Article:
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State v. Bartee

Superior Court of New Jersey, Appellate Division

November 8, 2013

STATE OF NEW JERSEY, Plaintiff-Respondent,
v.
MARK BARTEE, Defendant-Appellant.

NOT FOR PUBLICATION WITHOUT THE APPROVAL OF THE APPELLATE DIVISION

Submitted October 29, 2013.

On appeal from Superior Court of New Jersey, Law Division, Essex County, Indictment No. 04-11-3597.

Joseph E. Krakora, Public Defender, attorney for appellant (Lee March Grayson, Designated Counsel, on the brief).

Carolyn A. Murray, Acting Essex County Prosecutor, attorney for respondent (Barbara A. Rosenkrans, Special Deputy Attorney General/Acting Assistant Prosecutor, of counsel and on the brief).

Appellant filed a pro se supplemental brief.

Before Judges Alvarez and Carroll.

PER CURIAM.

Defendant Mark Bartee appeals from an August 26, 2011 Law Division order denying his petition for post-conviction relief (PCR), without an evidentiary hearing. We affirm.

On February 27, 2006, immediately before his trial was set to begin, defendant pled guilty to first-degree carjacking, N.J.S.A. 2C:15-2 (count one); second-degree aggravated assault, N.J.S.A. 2C:12-1b(1) (count two); third-degree possession of a weapon for an unlawful purpose, N.J.S.A. 2C:39-4d (count four), and second-degree eluding, N.J.S.A. 2C:29-2b (count five). In return, the State agreed to dismiss counts three and six of the indictment, and recommend a prison sentence not to exceed twelve years, subject to the No Early Release Act (NERA), N.J.S.A. 2C:43-7.2(a). Defendant was sentenced on April 24, 2006, to an aggregate twelve-year prison sentence, subject to NERA, followed by an aggregate five-year period of parole supervision. Defendant appealed his sentence, and the matter was placed on a sentencing calendar pursuant to Rule 2:9-11. We declined to disturb the length of defendant's sentence, but remanded for a restitution hearing, and to consider merger of the assault, weapons, and carjacking charges. State v. Bartee, No. A-3824-06 (App. Div. July 30, 2008). It is unclear from the record whether this remand hearing took place.

Defendant then filed for PCR in August 2009. Counsel was appointed, and filed an amended PCR petition in August 2010. In his amended petition, defendant claimed that trial counsel was ineffective because he failed to (1) meet with defendant on a regular basis to discuss his rights, and trial strategy; (2) fully familiarize himself with the facts of the case; (3) interview key potential witnesses, including co-defendant Titiana Gordon who, he claimed, was prepared to exonerate him; and (4) properly counsel him about the consequences of his plea.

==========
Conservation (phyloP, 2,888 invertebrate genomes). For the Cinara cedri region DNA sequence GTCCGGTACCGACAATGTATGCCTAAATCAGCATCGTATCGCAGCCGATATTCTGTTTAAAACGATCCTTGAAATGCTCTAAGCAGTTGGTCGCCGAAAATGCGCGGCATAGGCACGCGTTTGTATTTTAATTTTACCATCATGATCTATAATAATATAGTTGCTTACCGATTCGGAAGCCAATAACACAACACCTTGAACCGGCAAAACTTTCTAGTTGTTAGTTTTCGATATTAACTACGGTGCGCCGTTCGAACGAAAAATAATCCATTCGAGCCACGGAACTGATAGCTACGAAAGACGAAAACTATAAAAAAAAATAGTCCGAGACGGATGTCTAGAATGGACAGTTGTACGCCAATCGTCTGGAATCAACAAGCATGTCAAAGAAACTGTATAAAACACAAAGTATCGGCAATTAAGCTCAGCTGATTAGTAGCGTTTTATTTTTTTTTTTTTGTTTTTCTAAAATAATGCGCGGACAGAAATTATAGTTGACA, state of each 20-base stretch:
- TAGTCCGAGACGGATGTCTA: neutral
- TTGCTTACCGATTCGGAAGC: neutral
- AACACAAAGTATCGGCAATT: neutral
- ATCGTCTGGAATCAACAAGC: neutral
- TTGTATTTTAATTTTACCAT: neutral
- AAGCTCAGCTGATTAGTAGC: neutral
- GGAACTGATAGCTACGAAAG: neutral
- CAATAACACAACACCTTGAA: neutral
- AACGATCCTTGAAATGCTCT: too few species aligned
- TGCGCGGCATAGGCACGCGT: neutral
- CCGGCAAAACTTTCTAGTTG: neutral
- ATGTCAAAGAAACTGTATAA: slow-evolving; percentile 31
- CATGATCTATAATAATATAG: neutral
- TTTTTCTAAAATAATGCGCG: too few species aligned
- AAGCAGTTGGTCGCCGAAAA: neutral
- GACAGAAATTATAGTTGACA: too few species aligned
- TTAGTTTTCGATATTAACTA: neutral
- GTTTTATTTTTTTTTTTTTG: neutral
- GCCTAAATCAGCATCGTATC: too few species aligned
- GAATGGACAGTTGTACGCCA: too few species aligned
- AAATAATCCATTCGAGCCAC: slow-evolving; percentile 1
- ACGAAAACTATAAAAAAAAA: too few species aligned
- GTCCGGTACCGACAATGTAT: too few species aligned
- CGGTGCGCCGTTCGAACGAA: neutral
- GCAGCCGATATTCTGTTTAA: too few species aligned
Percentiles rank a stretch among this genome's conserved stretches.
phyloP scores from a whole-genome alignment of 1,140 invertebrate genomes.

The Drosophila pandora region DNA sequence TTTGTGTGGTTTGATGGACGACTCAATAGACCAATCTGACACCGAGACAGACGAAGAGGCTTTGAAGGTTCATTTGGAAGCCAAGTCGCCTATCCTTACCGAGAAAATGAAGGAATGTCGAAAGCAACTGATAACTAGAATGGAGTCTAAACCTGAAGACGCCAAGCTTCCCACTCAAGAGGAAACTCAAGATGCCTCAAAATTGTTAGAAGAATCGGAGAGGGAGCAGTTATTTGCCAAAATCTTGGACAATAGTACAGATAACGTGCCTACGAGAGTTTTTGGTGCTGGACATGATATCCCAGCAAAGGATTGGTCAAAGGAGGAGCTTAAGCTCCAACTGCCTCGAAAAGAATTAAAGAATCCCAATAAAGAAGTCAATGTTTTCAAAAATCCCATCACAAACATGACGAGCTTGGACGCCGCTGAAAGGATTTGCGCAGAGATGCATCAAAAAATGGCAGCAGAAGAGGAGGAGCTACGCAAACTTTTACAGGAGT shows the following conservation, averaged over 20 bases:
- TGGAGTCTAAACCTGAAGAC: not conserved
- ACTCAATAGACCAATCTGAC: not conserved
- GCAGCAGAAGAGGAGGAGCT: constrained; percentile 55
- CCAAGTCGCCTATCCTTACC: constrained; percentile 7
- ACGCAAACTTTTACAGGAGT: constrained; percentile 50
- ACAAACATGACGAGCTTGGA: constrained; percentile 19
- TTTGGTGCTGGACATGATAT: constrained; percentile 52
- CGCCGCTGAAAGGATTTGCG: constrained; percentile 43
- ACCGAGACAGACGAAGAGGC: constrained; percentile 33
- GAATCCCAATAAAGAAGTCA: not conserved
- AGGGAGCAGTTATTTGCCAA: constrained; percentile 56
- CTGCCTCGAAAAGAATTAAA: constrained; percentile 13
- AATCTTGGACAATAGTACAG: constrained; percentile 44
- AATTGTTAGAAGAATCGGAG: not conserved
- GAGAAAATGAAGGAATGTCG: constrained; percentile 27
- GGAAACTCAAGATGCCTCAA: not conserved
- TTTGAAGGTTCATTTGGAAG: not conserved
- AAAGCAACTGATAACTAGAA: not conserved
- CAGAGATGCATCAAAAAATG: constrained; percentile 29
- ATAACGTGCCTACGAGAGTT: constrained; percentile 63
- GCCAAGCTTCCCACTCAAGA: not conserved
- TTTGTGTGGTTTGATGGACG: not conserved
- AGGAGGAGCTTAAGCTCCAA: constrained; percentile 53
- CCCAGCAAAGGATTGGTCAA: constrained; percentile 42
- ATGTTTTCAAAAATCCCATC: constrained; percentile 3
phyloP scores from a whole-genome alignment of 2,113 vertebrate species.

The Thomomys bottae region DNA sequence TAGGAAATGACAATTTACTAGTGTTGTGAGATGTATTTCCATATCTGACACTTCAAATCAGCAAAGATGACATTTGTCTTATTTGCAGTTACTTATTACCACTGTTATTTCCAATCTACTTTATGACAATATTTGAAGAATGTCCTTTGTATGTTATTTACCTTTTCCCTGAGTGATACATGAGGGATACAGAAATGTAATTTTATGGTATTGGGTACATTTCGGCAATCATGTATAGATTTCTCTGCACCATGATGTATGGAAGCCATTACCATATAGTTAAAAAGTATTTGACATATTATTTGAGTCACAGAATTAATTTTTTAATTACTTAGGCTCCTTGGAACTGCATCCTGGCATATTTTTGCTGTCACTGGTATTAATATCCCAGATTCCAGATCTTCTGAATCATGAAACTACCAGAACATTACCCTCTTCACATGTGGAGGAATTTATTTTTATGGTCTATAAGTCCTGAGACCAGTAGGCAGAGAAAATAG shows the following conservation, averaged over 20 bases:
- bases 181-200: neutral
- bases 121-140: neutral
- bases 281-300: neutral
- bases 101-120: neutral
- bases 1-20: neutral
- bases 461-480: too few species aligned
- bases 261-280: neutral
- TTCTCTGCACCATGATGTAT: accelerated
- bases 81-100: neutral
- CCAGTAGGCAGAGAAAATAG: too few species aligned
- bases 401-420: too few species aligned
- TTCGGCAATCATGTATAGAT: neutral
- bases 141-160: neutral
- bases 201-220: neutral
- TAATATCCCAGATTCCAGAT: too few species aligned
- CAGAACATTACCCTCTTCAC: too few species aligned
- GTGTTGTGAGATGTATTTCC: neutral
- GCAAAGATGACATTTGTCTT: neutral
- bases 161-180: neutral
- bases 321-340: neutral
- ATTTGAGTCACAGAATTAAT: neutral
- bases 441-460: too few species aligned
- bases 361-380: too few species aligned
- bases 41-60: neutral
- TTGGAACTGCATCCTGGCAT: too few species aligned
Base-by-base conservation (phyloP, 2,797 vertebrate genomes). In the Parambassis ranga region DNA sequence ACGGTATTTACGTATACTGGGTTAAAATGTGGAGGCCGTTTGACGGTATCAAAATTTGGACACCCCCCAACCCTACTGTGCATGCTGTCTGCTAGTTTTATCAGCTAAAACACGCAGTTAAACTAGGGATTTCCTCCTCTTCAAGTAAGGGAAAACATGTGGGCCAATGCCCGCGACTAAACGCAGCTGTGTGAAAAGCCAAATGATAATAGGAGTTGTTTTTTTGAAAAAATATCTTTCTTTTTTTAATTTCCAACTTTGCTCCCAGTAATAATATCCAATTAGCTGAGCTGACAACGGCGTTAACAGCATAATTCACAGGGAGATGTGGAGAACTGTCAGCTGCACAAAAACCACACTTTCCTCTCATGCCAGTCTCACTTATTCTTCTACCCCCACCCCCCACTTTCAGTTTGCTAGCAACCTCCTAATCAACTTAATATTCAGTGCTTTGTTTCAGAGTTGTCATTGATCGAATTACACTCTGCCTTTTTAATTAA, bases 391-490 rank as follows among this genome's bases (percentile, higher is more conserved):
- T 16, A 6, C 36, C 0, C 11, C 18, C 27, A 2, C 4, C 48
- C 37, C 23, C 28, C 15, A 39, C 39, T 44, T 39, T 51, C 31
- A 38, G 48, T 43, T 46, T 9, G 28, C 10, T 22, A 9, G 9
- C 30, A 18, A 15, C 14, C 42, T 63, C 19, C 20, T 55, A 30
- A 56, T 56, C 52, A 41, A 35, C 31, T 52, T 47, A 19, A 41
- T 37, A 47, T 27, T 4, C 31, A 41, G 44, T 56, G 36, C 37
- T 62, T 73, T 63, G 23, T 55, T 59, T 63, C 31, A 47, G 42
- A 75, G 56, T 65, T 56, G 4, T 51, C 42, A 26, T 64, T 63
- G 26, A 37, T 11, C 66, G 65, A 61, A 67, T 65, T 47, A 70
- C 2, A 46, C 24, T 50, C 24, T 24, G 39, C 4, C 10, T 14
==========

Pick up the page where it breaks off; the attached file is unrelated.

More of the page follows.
On August 26, 2011, Judge Robert H. Gardner heard argument from counsel, and then denied defendant's petition, without an evidentiary hearing. Judge Gardner rejected defendant's contention that he was not properly advised by counsel as to the consequences of his plea. The judge pointed out that the plea colloquy was "very thorough and complete, " and he "[did not] find in any way that the defendant did not understand what he was doing at the time he went through the plea colloquy."

Judge Gardner also found no evidence in the record to suggest that trial counsel was unfamiliar with the file, or that the pre-trial identification of defendant by the victim was improper. The judge noted that the recent decision in State v. Henderson, 208 N.J. 208 (2011), cited by PCR counsel, was unavailing to defendant as it did not apply retroactively.[1] With respect to trial counsel's determination not to call the co- defendant, Gordon, as a witness at trial, the court noted that she was not the only witness; rather, the victim also identified defendant and was a stronger witness. Judge Gardner concluded that defendant failed to make a prima ...


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